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Our battle with microplastics that are flooding the world’s oceans is well documented. They are such a concern to the health of our planet and the actual physical health of humans that scientists will dig through human poop to see how prevalent they are in our food chain. Spoiler alert: the results are not encouraging.

Meanwhile, on the North Shore of Oahu and less than 10 miles from the world’s most popular wave, sits Hawaii’s most polluted beach and a pretty intriguing campaign to clean it all up. Led by the non-profit Sustainable Coastlines Hawaii, a group of local volunteers gathered for a beach cleanup targeting the microplastics problem. “How in the world can people clean microplastics off the beach,” you might ask?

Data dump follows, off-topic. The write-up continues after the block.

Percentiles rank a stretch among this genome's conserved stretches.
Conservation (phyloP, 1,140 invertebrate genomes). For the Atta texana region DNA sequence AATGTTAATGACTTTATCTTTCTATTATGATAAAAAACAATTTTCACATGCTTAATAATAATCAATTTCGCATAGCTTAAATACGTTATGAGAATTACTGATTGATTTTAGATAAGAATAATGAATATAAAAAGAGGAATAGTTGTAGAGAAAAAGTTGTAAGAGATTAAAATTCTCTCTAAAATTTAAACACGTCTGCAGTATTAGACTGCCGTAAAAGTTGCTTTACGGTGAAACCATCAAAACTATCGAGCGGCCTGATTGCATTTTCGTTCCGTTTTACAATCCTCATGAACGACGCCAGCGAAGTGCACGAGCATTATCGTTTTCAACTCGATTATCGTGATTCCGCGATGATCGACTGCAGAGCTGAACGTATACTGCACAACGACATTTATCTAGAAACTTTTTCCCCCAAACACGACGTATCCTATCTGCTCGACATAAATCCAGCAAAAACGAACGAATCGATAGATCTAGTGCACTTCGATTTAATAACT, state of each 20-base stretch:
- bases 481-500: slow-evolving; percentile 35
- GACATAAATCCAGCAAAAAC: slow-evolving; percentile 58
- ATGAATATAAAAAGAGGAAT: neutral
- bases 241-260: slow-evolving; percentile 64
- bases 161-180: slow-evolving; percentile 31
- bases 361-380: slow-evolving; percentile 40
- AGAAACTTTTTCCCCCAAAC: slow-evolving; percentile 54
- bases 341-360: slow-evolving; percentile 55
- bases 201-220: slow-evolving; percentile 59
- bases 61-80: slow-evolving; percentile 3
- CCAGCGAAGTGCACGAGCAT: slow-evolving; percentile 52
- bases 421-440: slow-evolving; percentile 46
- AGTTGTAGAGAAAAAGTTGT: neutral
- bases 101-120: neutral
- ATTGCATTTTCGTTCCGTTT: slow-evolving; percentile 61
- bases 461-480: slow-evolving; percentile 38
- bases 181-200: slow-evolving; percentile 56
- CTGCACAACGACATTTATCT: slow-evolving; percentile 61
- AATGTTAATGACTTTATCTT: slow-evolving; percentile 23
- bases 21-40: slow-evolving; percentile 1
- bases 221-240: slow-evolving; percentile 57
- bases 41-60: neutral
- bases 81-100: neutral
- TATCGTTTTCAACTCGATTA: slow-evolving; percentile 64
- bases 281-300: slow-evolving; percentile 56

In 2015, the organization hosted a contest to design and build something capable of separating microplastics from the sand on the beach. The winning design was appropriately dubbed the Sand Sifter. Fast forward to this past Saturday, an army of volunteers, Sustainable Coastlines Hawaii, and Parley for the Oceans got together, armed with five of these inventions.

“Kahuku Beach is rarely ever visited by humans but our existence is evident in the billions of pieces of microplastic littering the once beautiful sand,” Sustainable Coastlines Hawaii told The Inertia. “We removed around 1,000 pounds of microplastic and left piles of beautiful clean sand. But like we said earlier, this is only temporary help. We really need to focus on the source. Stop making so much plastic.”

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